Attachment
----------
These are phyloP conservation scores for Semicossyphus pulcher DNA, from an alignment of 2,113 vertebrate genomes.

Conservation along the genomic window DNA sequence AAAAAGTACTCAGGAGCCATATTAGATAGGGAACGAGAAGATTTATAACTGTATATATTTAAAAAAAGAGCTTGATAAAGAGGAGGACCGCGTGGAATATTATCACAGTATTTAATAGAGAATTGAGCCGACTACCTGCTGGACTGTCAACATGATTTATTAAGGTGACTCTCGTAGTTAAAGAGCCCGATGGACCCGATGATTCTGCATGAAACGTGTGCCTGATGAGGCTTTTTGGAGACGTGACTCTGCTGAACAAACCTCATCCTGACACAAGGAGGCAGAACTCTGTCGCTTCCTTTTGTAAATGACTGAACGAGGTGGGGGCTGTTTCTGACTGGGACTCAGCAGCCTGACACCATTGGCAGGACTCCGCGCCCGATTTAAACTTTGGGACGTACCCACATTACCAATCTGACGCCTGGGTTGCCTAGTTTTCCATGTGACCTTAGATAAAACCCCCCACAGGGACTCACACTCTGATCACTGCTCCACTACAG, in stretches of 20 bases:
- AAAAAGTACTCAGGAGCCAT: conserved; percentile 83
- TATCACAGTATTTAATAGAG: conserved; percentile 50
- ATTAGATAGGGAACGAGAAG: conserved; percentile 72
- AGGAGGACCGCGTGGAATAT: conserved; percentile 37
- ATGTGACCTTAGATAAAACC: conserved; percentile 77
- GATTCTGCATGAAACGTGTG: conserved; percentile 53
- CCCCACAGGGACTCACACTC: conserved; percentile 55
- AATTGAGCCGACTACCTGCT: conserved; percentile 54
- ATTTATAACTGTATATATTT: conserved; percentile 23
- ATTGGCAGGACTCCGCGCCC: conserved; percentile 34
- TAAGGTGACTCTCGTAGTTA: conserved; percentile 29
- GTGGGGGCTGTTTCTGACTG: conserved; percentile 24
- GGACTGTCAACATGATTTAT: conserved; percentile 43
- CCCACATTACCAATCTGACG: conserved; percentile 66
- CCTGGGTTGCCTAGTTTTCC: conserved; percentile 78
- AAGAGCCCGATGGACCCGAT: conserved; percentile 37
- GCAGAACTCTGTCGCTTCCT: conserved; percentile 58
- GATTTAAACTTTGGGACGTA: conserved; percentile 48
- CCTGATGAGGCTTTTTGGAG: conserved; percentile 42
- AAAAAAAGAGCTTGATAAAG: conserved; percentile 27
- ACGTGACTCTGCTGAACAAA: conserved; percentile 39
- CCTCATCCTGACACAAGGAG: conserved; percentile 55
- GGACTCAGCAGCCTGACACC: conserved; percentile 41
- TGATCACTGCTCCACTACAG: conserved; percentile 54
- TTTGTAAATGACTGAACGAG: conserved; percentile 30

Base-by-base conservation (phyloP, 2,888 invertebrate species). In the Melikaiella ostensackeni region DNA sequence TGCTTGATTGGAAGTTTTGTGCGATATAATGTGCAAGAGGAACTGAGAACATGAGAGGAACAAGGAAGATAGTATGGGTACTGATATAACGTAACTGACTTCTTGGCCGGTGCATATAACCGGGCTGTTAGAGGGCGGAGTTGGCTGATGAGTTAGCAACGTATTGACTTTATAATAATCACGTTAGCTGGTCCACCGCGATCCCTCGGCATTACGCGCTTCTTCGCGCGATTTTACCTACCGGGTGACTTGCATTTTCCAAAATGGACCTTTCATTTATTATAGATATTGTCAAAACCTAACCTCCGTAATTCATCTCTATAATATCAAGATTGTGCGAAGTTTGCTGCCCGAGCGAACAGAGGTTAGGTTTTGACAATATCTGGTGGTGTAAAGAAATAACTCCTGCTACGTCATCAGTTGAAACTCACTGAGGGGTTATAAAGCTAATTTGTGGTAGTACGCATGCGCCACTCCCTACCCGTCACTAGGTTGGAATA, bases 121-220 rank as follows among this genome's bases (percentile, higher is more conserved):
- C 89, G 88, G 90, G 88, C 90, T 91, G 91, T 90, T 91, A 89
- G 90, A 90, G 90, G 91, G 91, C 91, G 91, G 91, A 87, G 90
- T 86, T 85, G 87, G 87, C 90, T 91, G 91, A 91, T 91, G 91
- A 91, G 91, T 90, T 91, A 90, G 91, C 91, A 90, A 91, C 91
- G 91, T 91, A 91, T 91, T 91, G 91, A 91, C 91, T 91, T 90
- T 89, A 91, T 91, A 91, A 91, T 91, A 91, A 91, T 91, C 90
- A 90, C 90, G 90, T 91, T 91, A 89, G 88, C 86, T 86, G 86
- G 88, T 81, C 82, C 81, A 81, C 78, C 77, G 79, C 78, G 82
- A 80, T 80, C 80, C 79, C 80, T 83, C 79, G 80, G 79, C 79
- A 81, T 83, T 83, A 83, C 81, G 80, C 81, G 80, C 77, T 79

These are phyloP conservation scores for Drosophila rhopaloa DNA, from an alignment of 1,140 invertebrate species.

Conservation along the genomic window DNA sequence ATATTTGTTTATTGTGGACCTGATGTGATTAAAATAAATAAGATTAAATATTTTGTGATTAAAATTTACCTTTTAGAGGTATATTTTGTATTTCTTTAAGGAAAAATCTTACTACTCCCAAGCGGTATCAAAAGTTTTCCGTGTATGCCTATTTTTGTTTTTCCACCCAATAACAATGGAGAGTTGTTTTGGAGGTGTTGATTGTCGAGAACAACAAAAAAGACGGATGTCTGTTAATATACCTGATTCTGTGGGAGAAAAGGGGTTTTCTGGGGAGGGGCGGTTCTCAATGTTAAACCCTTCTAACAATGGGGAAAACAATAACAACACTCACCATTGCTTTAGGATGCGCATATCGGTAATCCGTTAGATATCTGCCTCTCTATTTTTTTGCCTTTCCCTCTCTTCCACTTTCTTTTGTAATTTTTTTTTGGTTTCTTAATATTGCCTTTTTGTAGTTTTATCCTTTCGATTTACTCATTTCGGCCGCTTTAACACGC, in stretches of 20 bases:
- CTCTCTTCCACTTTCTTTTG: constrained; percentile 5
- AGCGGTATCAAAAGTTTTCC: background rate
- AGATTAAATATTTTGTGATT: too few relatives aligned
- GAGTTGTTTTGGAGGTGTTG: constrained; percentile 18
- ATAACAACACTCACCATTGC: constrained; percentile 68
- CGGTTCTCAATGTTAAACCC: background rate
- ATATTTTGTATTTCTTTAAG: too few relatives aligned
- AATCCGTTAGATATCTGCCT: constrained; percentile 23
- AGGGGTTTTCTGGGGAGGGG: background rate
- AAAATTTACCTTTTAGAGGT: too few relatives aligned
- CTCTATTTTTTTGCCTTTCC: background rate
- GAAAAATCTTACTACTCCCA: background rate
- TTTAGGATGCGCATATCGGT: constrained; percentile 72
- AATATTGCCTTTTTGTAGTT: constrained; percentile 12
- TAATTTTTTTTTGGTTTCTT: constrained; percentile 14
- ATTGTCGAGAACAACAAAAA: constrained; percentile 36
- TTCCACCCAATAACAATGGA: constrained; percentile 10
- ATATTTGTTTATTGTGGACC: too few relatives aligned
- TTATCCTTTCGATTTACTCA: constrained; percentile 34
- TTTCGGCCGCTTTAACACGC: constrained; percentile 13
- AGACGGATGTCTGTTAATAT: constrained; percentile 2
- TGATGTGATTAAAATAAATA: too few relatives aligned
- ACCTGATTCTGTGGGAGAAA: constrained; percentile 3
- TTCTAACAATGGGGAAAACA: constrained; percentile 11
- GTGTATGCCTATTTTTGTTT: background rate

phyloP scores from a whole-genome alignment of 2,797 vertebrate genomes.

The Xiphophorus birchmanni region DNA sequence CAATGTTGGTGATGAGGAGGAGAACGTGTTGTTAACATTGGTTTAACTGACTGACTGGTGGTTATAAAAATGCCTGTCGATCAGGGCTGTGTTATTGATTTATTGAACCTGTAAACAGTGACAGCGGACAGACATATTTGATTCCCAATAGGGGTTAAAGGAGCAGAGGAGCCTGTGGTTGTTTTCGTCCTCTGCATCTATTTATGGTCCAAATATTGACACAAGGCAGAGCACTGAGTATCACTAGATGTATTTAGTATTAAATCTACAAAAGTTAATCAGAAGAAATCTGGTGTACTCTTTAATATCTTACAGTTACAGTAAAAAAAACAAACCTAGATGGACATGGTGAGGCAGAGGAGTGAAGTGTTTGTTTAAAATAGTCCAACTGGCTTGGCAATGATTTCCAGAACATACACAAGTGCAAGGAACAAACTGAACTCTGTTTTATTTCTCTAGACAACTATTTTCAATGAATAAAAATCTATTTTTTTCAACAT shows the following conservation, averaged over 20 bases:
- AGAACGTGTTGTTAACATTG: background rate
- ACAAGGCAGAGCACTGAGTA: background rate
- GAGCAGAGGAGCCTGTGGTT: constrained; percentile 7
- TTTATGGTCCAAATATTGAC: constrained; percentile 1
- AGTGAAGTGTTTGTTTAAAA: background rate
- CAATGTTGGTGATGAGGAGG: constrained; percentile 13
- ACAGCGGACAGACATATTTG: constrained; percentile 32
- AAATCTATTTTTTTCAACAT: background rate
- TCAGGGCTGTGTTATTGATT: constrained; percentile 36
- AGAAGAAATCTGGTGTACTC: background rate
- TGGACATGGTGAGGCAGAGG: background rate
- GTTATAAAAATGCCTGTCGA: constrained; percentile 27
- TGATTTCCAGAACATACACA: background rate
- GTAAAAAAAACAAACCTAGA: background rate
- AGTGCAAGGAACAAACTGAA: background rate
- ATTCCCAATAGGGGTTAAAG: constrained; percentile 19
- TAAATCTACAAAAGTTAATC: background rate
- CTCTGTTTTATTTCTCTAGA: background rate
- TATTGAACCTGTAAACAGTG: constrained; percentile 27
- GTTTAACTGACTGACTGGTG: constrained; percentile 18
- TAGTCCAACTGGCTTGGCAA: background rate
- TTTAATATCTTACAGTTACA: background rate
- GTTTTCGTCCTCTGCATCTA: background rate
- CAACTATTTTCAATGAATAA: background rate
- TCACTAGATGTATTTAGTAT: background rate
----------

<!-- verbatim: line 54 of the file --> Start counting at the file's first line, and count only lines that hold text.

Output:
- AATATTGCCTTTTTGTAGTT: constrained; percentile 12